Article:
Do machines need to learn our capability of imagination to become more like us? Is that the crucial element?
Price: A machine would have to be doing some scenario planning if they wanted to act like humans. But it is often not necessary to do that. A network of machines is in another sense just a single machine. I don’t think how we carve out the machines makes much difference one way or another.
What are we going to be seeing in the next ten years?
Price: We are going to see a lot more people thinking about the long-term future of artificial intelligence; thinking about where this technology is taking us, where the opportunities are, where we can make a difference. In my view the big thing we need to do right now is to expand the community of people thinking about these issues. In particular, we need to find young people from many different fields, people who are going to spend their careers thinking about these issues; people who really will make a difference of how this transition into a machine era, in which we share the planet with non-biological intelligence, will turn out. And they will be the people to make a difference to how that goes.
So, the scenario is that we are going to be sharing our habitat with non-biological intelligence?
Price: Yes, absolutely. We have a very unclear idea at this stage as to what the capabilities of those machines will be, but we can be fairly sure that most of the things we can do with our brain will be things machines will be able to do, too. And it may well be that they will be able to do things that we have not thought of yet.
Is that a utopian or dystopian idea to you?
Price: I think that there are possibilities at both ends of the spectrum, both important to think about. We not only need to think about what to do on the safety side to avoid the dystopian possibilities, but also to clarify the range of possibilities towards the more utopian end of the spectrum. It may well be that there are importantly different paths the technology could take, which may be good in some ways and bad in others. It seems to be smart to determine a sense of destination before we set down this path. I like to say that there is an important difference between designing a self-driving car and the issue of the future of artificial intelligence. In the case of the self-driving car, you want something that will take you efficiently from A to B. In the case of artificial intelligence, in general we have no idea where it will be used, and more alarmingly, we have no idea what the possible destinations are.
Computers can already process a significantly larger amount of information than any human.
Price: Exactly, so non-biological intelligence will have access to vast quantities of data, and that will be one of the things that enables it to do things we can’t do.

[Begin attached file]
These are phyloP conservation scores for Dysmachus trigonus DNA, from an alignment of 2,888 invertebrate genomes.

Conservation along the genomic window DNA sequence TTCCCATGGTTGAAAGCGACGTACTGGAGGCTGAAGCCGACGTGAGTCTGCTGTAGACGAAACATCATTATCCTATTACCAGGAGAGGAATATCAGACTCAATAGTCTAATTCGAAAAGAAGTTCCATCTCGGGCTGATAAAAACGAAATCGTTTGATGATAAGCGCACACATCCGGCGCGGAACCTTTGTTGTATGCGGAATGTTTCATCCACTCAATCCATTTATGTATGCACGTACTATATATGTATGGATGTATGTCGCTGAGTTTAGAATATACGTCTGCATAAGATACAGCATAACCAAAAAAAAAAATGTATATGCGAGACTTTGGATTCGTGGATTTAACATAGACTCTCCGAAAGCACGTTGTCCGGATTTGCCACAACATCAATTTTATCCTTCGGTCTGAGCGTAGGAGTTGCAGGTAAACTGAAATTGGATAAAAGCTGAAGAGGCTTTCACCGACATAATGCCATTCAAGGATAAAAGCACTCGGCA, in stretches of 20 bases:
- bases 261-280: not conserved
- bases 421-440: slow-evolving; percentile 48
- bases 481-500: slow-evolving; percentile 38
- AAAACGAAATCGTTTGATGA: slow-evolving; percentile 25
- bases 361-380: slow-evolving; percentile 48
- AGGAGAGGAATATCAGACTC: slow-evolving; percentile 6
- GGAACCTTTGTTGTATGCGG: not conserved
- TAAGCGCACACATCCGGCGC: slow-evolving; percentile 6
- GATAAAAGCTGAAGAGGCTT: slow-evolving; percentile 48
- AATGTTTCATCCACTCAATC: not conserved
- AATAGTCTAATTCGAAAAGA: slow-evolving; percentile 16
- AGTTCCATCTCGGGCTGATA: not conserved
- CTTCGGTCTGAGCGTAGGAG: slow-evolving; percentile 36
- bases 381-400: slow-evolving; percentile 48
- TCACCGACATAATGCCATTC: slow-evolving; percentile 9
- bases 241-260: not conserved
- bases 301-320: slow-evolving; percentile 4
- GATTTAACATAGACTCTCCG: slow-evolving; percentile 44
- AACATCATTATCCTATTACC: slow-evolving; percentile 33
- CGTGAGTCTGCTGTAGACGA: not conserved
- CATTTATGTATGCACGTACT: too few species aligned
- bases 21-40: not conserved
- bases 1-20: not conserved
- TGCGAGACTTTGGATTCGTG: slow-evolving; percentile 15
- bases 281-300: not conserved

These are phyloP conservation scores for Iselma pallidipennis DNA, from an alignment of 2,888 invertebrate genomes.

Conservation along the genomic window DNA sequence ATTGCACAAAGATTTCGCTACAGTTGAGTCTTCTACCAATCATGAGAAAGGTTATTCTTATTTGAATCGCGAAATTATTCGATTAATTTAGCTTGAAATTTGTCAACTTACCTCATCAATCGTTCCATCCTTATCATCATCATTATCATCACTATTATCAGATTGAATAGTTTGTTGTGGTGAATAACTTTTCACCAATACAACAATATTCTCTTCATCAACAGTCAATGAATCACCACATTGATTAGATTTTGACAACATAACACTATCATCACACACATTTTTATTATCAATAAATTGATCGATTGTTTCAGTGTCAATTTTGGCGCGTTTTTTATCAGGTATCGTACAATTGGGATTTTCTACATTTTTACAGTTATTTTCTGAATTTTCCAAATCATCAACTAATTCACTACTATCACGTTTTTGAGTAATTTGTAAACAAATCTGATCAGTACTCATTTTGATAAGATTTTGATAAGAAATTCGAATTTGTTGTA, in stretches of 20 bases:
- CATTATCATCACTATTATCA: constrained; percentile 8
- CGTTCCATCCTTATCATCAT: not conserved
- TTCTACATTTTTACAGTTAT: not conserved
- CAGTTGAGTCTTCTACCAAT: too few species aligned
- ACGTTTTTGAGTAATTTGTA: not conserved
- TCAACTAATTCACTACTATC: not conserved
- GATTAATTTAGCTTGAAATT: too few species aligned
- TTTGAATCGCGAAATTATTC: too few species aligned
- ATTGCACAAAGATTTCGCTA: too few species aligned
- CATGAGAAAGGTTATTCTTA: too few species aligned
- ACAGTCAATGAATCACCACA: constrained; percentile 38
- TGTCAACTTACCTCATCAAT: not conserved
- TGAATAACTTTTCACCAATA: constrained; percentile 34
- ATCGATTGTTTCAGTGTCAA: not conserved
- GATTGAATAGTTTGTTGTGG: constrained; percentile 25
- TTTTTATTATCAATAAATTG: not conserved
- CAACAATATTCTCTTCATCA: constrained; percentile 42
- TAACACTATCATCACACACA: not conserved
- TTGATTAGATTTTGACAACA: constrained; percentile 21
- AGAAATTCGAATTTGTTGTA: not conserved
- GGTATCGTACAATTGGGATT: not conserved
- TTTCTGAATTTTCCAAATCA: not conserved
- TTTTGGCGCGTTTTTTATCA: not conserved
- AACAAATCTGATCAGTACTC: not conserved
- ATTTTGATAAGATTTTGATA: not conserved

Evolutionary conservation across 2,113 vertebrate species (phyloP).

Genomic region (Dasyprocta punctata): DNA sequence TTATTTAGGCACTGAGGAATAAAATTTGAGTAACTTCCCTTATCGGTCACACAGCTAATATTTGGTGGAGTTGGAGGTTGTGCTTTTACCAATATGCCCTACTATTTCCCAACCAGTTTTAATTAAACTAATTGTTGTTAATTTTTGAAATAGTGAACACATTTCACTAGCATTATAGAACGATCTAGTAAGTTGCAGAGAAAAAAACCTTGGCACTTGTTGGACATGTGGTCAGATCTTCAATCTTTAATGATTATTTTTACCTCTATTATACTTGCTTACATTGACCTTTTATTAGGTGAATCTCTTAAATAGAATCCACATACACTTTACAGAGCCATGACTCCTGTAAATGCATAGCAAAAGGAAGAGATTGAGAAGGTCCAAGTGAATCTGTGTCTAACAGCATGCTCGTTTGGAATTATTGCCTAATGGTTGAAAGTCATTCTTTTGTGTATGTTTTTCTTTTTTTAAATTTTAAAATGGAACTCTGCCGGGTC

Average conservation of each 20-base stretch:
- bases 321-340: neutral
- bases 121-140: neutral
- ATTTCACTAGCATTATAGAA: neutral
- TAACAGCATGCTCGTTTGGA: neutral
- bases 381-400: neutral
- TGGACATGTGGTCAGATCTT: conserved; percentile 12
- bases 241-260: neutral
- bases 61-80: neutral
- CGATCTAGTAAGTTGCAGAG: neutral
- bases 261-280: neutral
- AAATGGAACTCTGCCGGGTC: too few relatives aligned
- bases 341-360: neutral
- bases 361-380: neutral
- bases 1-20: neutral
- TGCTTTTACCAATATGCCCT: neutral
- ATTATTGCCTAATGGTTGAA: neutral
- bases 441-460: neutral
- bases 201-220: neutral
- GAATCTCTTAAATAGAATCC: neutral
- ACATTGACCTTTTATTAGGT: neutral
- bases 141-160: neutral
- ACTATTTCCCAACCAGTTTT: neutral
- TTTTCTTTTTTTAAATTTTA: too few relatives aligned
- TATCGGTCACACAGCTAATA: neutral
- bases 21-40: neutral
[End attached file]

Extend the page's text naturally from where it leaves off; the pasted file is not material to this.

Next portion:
Are we also speaking about processing then applying the data to create new inventions, or will machines remain our assistants to help us innovate?
Price: In order to be called intelligent the machine has to do something with the data. I don’t like that way of setting it up because it suggests we are at stage one where we have the data and stage two of artificial intelligence; solving the problem is just adding on the capability of doing something. In fact, we have lots of machines, which are capable of doing various hings with data just as we ourselves are. Despite the fact that they have access to much more data, the current machines are incapable of doing many of the things that we can do with data. As time goes on, it is likely that we will develop machines that will have much of the same general kind of abilities that we have. That will enable them to take lessons learnt from data in one case and apply it to another case. It will be that kind of generalisation that comes so easily to us that those machines will be able to do in the future.
Are you confident about this on principle or is there something in particular that gives you hope?
Price: At this point, these technologies are turning out to be so useful for many purposes and commercially really valuable, not to mention a sort of scientific fascination for the topic. As to whether it is definitely going to happen: firstly, I’m not an expert and secondly, even the experts couldn’t say with certainty that it will happen in a certain timeframe. But my understanding is a reasonable middle-of-the-road viewpoint at this time. In principle, we see an obstacle but also no fundamental technological or scientific barrier that would prevent it from happening.
Do you think we will witness an exponential development in terms of a new industrial revolution?